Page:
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I used this recipe (http://www.youtube.com/watch?v=GOIN-7zay6g) w/out corn syrup and honey comb bars to make a chocolate bar. The problem is that as soon as I take out a bar from fridge to eat the bar starts to melt within minute. This was my first attempt to make some thing out of chocolate bars. Is this normal/OK? Or do I need to reduce the amount of butter I used? I made the bars as following

  • melted two Cadbury's Bournville dark chocolate bars, exactly these http://www.bournville.in/html/cocoa.html, with around 150 grams of butter
  • added 200 grams of classic salted peanuts
  • set in the freezer for 2-3 hours

That's it. The average temperature at place where I live is not more than 27 degrees Celsius.

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What's your room temperature? Pure chocolate starts melting at around 27°C, and the butter does make them melt easier than a store-bought milk chocolate bar. But maybe you could post a short list of the ingredients you used, the video is almost 15 minutes long. –  rumtscho Sep 15 '11 at 9:07
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Related (and actually answers this question): What is the purpose of tempering chocolate? Also Make chocolate with a high melting point? This might be a dupe of the second one. –  Aaronut Sep 15 '11 at 22:23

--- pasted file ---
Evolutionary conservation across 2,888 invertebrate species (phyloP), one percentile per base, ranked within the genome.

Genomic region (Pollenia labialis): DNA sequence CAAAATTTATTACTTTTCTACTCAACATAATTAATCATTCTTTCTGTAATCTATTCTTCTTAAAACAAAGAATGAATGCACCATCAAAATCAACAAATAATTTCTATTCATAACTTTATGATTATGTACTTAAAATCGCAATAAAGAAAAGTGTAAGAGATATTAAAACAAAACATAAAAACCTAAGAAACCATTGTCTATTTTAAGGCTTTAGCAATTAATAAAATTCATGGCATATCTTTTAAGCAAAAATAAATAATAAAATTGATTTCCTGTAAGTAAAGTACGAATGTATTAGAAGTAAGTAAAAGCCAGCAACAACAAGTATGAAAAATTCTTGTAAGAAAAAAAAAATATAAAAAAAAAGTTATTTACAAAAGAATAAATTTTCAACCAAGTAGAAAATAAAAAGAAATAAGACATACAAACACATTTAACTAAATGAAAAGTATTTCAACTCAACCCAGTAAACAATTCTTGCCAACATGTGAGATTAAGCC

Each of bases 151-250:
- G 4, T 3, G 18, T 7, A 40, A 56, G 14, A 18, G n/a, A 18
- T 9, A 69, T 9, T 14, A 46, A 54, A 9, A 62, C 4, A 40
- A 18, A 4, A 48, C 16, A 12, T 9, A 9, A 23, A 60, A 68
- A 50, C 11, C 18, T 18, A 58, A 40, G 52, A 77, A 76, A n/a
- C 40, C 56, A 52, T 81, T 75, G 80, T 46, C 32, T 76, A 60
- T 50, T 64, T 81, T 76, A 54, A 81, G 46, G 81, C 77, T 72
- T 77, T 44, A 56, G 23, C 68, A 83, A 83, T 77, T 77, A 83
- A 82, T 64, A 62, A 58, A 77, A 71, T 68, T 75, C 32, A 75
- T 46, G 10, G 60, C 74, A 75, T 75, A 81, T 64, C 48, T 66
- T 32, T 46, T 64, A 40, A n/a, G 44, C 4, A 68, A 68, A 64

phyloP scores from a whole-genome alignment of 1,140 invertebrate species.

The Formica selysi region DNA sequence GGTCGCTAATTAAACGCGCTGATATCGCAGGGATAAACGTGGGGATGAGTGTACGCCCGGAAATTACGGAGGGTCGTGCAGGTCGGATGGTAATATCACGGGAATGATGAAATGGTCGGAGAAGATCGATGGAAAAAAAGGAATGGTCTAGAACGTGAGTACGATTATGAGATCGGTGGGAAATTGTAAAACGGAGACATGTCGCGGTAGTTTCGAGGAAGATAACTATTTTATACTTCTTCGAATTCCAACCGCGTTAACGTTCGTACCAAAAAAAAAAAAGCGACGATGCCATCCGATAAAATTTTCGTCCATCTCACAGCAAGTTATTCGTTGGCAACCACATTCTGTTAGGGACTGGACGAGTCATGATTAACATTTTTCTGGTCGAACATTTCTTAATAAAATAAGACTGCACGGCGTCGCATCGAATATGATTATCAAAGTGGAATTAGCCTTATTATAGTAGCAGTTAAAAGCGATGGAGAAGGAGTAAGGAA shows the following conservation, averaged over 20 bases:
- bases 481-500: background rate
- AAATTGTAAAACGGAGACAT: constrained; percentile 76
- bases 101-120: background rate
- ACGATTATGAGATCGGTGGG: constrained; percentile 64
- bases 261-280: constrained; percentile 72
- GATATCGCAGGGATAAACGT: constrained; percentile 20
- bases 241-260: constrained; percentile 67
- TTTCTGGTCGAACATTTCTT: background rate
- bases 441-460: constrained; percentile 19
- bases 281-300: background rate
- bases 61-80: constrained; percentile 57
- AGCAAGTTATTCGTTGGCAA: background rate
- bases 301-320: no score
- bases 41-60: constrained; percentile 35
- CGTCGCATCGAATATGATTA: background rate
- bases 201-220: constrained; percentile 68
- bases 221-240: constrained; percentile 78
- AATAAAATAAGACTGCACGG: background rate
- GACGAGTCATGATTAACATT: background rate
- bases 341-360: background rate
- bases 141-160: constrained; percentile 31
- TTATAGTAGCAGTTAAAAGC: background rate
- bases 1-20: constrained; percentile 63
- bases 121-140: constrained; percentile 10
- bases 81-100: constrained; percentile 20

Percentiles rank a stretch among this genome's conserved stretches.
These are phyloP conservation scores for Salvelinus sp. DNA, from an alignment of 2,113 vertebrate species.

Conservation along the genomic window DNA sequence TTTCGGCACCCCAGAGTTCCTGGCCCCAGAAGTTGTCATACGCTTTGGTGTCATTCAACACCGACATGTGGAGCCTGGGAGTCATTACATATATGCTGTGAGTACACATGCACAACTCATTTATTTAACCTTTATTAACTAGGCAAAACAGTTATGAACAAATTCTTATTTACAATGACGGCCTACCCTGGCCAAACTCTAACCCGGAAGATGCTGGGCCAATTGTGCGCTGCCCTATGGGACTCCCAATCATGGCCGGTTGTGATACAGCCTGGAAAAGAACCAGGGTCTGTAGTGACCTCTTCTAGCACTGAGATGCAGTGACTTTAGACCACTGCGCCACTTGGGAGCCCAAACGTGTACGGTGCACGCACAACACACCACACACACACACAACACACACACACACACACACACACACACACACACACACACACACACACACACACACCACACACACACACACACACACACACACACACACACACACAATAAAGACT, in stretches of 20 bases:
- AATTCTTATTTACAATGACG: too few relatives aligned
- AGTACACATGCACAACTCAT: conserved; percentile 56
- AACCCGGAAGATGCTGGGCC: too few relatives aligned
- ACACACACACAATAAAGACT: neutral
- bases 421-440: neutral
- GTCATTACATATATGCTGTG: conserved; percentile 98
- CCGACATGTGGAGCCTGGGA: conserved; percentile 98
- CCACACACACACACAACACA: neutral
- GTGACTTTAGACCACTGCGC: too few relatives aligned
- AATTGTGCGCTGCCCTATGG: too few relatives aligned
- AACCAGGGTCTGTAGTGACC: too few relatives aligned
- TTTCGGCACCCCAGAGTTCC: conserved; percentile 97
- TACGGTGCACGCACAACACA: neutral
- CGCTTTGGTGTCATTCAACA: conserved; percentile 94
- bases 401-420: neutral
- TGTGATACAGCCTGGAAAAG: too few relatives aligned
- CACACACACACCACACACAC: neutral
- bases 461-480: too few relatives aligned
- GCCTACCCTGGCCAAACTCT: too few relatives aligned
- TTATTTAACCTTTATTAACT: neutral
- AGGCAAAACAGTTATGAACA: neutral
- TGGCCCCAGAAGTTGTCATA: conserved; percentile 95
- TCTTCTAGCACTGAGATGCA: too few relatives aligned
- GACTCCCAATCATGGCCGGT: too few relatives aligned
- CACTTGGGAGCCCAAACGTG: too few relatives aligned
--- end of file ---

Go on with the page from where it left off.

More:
@Aaronut thanks for the link, I have been advised my dentist to go slow on chocolates :( otherwise was planning to make another bar. You can mention your comment as an answer so that I chose it and close the question or you can use your super user powers to close it. Thanks again :-) –  Kumar Sep 21 '11 at 4:26
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up vote 2 down vote accepted

I think the problem is that you don't have chocolate bars, but chocolate mixed with butter, which has a lower melting point (just like buttercream cake icing).

If it's your dentist who is advising you to go slow on chocolate, you might like to try switching away from high sugar 'candy bar' chocolate and onto higher quality chocolate with a cocoa content of 70% and over. The high-quality Swiss brand Lindt, for example, lists the sugar content of their milk chocolate as 23g per serving, but their 70% dark chocolate as 12g per serving and in their 85% super-dark as only 5g of sugar per serving.

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